I'm looking for...



Happening:
Anytime
to
Near:
Anywhere
That is
Anything

Commentary: The Future of West Dallas


by Stephen Becker 28 Jan 2011

In West Dallas, as work continues on the Margaret Hunt Hill Bridge spanning the Trinity River, plans to develop a 100-year old, long-neglected, one-square mile area nearby were presented last week to its local community with the goal to present to City Council in early March. Commentator Joan Davidow wonders if those plans include architecture and art to match the bridge’s splendor.

CTA TBD

Brent Brown of the Dallas City Design Studio goes over plans with city leaders.

In West Dallas, as work continues on the Margaret Hunt Hill Bridge spanning the Trinity River, plans to develop a 100-year old, long-neglected, one-square mile area nearby were presented last week to its local community with the goal to present to City Council in early March. Commentator Joan Davidow wonders if those plans include architecture and art to match the bridge’s splendor.

  • KERA Radio commentary:
  • Online version:

For the past five years, while you and I were sleeping, speculators have bought industrial buildings, boarded houses, and vacant lots in West Dallas, amassing 60 acres of property.  That’s 50 football fields of land!  Butch McGregor of West Dallas Investments says they are “planning a massive development, so the Dallas bridge won’t be going to nowhere.”

A private/public partnership called Dallas City Design Studio recently unfurled a master plan for the area.  Led by Larry Beasley, who masterminded Vancouver’s urban planning, the Studio is a new entity for the city developing urban design.  West Dallas became its first project, because the two bridges were underway; there was public investment in flood control; and private investors were accumulating a lot of property in an area that wanted to hold its integrity.

The Studio evolved from visits to Vancouver two years ago by city manager Mary Suhm, Dallas planning staff, and board members of Trinity Trust, a private foundation dedicated to reclaiming the river.  The Studio has since conducted fifty gatherings.

The resulting master plan envisions a mix of residential housing, offices, and mixed-use buildings… new city streets with a north/south access…and more throughways under the freight line that previously divided the community.  The plan also respects the La Bajada community of modest single-family homes that wishes to remain cohesive, protected from the rolling development.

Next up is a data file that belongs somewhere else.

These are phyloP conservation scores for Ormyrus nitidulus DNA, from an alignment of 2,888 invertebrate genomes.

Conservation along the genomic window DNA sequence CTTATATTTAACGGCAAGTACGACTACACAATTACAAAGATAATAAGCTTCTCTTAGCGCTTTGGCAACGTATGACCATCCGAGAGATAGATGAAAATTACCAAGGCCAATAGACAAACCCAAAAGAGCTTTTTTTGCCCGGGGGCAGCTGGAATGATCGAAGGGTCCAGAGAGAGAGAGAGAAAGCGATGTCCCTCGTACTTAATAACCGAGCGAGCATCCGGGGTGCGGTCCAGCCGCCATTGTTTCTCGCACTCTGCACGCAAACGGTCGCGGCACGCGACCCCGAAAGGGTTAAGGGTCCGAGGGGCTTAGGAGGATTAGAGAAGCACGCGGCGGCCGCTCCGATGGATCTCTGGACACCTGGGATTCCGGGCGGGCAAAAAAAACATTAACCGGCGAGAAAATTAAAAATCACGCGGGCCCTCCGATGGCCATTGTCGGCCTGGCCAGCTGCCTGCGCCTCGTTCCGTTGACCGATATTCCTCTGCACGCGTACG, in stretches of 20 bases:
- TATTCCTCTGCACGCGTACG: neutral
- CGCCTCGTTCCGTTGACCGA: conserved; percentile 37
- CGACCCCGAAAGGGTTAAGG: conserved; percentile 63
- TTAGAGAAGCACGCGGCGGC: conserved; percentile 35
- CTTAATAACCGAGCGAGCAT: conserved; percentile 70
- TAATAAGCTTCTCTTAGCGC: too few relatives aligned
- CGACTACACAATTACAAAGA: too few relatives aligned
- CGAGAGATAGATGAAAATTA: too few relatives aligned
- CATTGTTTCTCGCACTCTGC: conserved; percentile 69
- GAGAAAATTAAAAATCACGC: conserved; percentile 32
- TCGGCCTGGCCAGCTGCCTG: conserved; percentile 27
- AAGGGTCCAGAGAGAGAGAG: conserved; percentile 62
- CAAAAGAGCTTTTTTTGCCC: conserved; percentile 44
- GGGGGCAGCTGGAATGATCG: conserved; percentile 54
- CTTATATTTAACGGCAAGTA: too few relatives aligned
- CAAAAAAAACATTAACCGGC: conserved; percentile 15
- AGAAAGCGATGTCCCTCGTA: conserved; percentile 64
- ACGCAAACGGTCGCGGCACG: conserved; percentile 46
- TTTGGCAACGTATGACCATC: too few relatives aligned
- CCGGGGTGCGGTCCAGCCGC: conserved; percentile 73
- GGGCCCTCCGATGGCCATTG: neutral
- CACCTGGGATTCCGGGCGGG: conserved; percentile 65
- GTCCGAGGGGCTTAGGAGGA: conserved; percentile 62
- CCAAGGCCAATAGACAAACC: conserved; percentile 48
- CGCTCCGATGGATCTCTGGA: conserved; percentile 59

Now, as you exit the Continental bridge and drive west on Singleton, you see an uninspired metal sculpture (by Santiago Pena) of playful cutouts of children, and large, empty warehouses painted bright colors, sitting isolated on broad, empty fields.  I call this “plop” sculpture, more decorative than thought provoking.  This is the way the investment group gets your attention, as they envision their apartments, townhouses, cafes, and skyscrapers.

There are many innovative approaches the developers could pursue in the abandoned sites.  The vacant buildings could be repurposed as loft spaces, live-and-work studios for artists and professionals ~ a farmers’ market and fish stalls, open parks and green spaces.  The abandoned lead smelter could be converted into a recycling education center or a science-and-art magnet high school.

Ideas may come from the Creative Time report to SMU’s Meadows School of the Arts in early February. The New York-based public arts organization has been analyzing how Dallas can enrich itself artistically. An April symposium about the new model will feature national artists, planners, and activists.

It’ll take a lot more than bright buildings and weak sculpture to make a major urban statement!  I hope West Dallas unfolds as the site of award-winning architecture.  I would hope for real action utilizing artists, architects, and the community to create a vibrant, culturally sensitive urban model for our city and an exemplar for the nation.

SHARE
  • Brava, Joan, for such brave commentary. “Plop Art” abounds in Dallas. The least deserving of all areas is the West Dallas sector. I hope you are right that Creative Time will yield imaginative results. I was unimpressed with the plan in print. The most textured areas of the large cities develop organically and not in a ‘top down’ manner, which this plan articulates that we do. So, we’ll see. Until then, I’ll keep listening to our voice.